Jasmine Towers | No Horses: Charging at the Future with Disruption and Innovation
Henry Ford is often quoted as saying that if he had asked his customers what they wanted, they would have told him they wanted faster horses. Of course, Ford wasn’t going to reinvent the horse, and as a savvy business man, he listened for what people meant rather than just what they said. He understood what his customers were really asking for: they wanted to get places faster. And in doing so, he revolutionized how we get around and his company became one of the largest and most profitable in the world, and, importantly, one of the few to survive the Great Depression.
Not every company is good at innovation, however. History is full of examples of companies that did not keep pace and did not anticipate their customers’ changing needs. Think Sears, Polaroid, Xerox, Blockbuster, MySpace. And as Dermot Strong, President of Motion Canada shared in his article The Future of Motion Canada :
- 88% of the Fortune 500 companies from 1955 no longer exist
- 40% of current Fortune 500 companies are predicted to no longer exist by 2029
Status quo is not an option. And our customers know this – that’s why they are asking for “faster horses” around data management, safety measures, inventory management and the Internet of Things. As Jared Newman of Fast Company shared: “Any company that dismisses the Internet of Things risks being left behind.”
We take these questions seriously which is why, even as a successful company, we are always looking at ways to change. Plus, we are taking cues from smart devices and looking at ways to gather data so we can help predict our customers’ needs and save them time, money and in some cases, their employees’ lives. For example, the data from a sensored gear can help predict when a machine will likely fail, allowing us to provide maintenance or replacement parts before accidents occur. And that is just one application of just one emerging technology.
Venture Design Thinking at Motion Canada
Innovation and disruption is the way forward. We must research, develop and deliver innovative strategies that consider our customer needs, corporate objectives and changes in the market if we want to remain an industry leader. But innovation isn’t a brilliant flash of insight and it rarely happens in a bubble. It takes time, thought leadership, courage, curiosity and partnership.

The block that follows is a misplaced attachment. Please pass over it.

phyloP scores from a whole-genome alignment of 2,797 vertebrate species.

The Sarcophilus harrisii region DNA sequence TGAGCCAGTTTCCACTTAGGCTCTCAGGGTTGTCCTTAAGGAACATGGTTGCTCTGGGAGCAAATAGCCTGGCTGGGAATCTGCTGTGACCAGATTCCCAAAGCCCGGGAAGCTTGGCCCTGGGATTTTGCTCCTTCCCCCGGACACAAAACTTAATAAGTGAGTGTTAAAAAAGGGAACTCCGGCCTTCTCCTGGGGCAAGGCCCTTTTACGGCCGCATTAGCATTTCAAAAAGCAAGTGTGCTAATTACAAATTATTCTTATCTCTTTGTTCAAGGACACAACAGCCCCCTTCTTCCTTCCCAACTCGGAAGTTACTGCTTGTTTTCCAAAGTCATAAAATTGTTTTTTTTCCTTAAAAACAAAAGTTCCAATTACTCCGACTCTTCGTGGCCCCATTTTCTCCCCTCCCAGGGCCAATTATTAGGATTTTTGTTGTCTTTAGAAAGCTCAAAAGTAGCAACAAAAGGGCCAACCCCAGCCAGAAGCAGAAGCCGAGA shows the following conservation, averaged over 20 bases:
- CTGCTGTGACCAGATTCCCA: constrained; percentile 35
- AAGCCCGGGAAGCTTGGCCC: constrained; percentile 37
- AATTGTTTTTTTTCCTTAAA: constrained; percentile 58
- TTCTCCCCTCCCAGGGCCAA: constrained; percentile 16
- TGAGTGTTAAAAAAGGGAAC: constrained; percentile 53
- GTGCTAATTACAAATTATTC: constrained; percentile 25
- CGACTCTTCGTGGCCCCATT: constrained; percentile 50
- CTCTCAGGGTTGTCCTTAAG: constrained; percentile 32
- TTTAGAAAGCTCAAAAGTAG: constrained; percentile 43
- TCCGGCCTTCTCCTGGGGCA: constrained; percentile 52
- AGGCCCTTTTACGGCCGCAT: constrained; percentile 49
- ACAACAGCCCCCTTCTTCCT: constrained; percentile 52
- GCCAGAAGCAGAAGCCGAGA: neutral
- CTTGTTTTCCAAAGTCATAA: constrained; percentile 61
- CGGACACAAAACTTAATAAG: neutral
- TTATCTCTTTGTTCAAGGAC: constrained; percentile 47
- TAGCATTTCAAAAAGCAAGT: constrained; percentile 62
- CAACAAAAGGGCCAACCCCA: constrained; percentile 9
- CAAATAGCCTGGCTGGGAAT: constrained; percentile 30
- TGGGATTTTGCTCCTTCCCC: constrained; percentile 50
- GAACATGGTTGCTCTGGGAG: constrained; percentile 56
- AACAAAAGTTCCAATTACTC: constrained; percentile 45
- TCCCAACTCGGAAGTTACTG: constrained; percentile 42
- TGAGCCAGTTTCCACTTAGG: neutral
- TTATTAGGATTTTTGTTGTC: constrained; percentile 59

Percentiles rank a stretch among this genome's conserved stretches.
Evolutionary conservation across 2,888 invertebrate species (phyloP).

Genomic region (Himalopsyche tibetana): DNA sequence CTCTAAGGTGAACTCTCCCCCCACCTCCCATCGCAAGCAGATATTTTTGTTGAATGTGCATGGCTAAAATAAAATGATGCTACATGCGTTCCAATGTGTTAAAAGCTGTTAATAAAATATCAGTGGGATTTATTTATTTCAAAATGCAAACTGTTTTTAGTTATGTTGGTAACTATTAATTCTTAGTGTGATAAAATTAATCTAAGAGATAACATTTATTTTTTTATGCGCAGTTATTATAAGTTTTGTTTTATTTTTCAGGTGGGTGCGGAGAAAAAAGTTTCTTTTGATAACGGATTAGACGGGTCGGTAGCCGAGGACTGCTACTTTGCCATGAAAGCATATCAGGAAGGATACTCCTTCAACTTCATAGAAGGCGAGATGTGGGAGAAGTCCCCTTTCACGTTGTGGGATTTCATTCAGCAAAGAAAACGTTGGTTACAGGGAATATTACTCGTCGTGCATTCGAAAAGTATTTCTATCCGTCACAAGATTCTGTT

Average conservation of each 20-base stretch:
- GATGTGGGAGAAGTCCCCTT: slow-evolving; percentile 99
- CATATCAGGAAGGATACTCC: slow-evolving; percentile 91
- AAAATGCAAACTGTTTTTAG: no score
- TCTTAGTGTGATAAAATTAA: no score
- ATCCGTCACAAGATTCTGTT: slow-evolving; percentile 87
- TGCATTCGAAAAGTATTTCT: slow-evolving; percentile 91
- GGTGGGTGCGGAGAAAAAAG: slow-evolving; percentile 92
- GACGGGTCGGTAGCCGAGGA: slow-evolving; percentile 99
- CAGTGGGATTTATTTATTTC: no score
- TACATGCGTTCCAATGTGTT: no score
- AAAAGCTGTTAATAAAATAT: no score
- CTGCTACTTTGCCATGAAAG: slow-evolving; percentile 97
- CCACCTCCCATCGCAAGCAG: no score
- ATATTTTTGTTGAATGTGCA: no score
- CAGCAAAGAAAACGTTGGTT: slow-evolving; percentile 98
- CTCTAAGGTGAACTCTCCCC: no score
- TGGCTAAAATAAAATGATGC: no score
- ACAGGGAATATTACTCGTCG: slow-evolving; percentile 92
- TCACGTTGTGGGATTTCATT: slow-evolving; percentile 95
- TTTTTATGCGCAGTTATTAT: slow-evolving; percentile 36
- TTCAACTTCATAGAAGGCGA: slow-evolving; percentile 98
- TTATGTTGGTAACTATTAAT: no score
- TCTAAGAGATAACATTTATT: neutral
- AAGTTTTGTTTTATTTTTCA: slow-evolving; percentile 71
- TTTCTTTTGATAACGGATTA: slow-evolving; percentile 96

Our Venture Design Thinking is a creative yet precise process developed and honed over time. Our findings and deliverables will be the product of collaboration across a number of internal and external groups. We start by recognizing we are innovating for growth and change. We start by acknowledging that we do not have answers, but rather questions. We accept that our foundational capabilities are our launch pad to success. And we follow a prescribed journey towards delivering impactful innovation:
- Understand: Conduct research to understand the customer and the market
- Define: Analyse research and determine where pain points and possibilities exist
- Ideate: Generate a range of problem-solving techniques and possibilities
- Prototype: Develop a pilot program or sample; test, measure and finesse
- Implement: Deliver the vision to the market, continue to test, measure and finesse
We believe it’s creative processes like this that will help ensure Motion Canada remains at the forefront of industry. We think it’s creativity grounded in aptitude that has allowed us to be so successful over the years, meeting and exceeding our customers’ needs. We’re excited to share our findings with the market and gather feedback so we can continue to improve our value to our industry, so please stay tuned for updates and deliverables.
If you’re forward thinking, motivated and whip-smart, check out our job board and apply today to be a partner! And if you want to stay in the loop on the innovative things we’re doing, follow our LinkedIn, Facebook and Twitter pages!